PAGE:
How to Budget Your Money As A College Student

A broke college student. Who hasn’t heard or referred to oneself as that?

It can be easy to spend your last paycheck going out to eat, or shopping, but it’s important to maintain some self-control when it comes to your finances. We all have dreaded bills to pay, so it’s important that you have enough money to cover wants and necessities while also thinking about the future.

The term “budgeting” can be difficult at first, but if you practice the skill now, you’ll be all set once you graduate. Here are five easy steps to help you begin your budgeting journey.

The first step is to calculate your net income. Understanding this is the foundation to knowing how much you can spend. Your net income can include your paycheck from your part-time or full-time job, and monthly allowances from parents, grants, scholarships or loans. If you receive a regular paycheck from an employer, the money deposited to your account is your net income; however, if your hours vary from week to week, try to figure out an average amount that you can count on each month.

The next thing you’ll want to do is make a list of all your monthly expenses, which can include groceries, rent/room and board, dining, phone, monthly streaming subscriptions, insurance, and other miscellaneous items. Writing your own spending habits down in a book is a very effective method for keeping track of how much money you are spending monthly.

After listing all your monthly expenses, you need to organize them into fixed and variable categories. A fixed expense are those bills you can’t avoid and need to pay, while a variable expense are mostly wants including gym memberships, entertainment purchases, or dining out. If your income were to decrease, you can cut out a streaming service subscription so you have money to cover your needs.

Now that you have your expenses separated into two categories, list how much you spend on each expense per month and adjust accordingly.

Xiao Li, a sophomore chemistry student, said, “I write everything down in a notebook I have specifically for my bank account. Whenever I go out and buy something at the mall or online, I always write it down.”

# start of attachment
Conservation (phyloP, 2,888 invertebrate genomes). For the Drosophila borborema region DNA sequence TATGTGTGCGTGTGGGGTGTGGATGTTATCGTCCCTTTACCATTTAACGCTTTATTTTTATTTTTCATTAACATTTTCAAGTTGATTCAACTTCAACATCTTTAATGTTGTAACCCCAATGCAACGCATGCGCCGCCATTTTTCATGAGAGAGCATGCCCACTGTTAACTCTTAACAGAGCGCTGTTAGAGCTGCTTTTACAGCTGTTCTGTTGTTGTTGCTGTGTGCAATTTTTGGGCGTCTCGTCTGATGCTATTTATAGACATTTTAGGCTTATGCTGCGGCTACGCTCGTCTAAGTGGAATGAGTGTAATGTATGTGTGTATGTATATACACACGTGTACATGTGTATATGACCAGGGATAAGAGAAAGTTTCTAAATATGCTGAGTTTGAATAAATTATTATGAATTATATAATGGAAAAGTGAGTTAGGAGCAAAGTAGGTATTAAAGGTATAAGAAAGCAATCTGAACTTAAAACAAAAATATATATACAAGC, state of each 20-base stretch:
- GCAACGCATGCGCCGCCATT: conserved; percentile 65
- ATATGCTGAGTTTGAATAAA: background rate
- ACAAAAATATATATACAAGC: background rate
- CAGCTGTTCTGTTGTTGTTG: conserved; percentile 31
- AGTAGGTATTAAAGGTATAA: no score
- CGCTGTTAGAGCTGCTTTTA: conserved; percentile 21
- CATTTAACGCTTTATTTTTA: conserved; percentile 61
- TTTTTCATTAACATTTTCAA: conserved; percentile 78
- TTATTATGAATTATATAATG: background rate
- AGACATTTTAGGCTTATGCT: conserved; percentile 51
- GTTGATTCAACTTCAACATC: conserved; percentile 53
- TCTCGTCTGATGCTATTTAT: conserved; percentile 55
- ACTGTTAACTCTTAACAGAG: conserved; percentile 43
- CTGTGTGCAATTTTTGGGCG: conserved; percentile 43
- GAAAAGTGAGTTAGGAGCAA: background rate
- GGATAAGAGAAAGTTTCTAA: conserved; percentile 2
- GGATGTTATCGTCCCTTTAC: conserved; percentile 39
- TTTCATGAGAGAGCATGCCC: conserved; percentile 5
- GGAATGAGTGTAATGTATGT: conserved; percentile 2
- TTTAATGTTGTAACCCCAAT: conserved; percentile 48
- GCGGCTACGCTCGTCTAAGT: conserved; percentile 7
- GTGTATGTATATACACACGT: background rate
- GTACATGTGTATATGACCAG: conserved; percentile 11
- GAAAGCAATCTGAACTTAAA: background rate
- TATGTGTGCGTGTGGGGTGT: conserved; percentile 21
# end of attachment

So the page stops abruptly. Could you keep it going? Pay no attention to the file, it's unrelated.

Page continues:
An alternative way to budget is to use the 50/30/20 technique, in which you spend 50 percent of your income toward your necessities such as food, housing, bills, 30 percent on your personal wants, and the remaining 20 percent on debt repayments.

Angelica Alayon, a sophomore accounting student, uses a similar strategy that has been very effective in helping balance her needs and wants. Alayon shared, “I always budget my money by splitting my paycheck in half for necessities that I need and the other half is for my personal spending needs.”

P. Jeffrey Christakos, M.B.A., C.P.A., Specialist Professor of Accounting, shared that in a budget it’s very important to identify all sources of income first and then separate them into needs versus wants. He explained, “Needs have to be covered first and then if there are funds available; wants can be prioritized and funded accordingly.

Christakos also suggested that students find alternative options to cut down their spending. “Look to find economical spending options; you may find that you can be satisfied with cheaper alternatives to your current spending patterns.”
Although budgeting one’s money can be a very difficult task and sound like a very long process, it’ll make a difference in your life and help you learn how to manage your finances. Remember, consistency and persistence is everything. The more you do it, the more it’ll feel natural.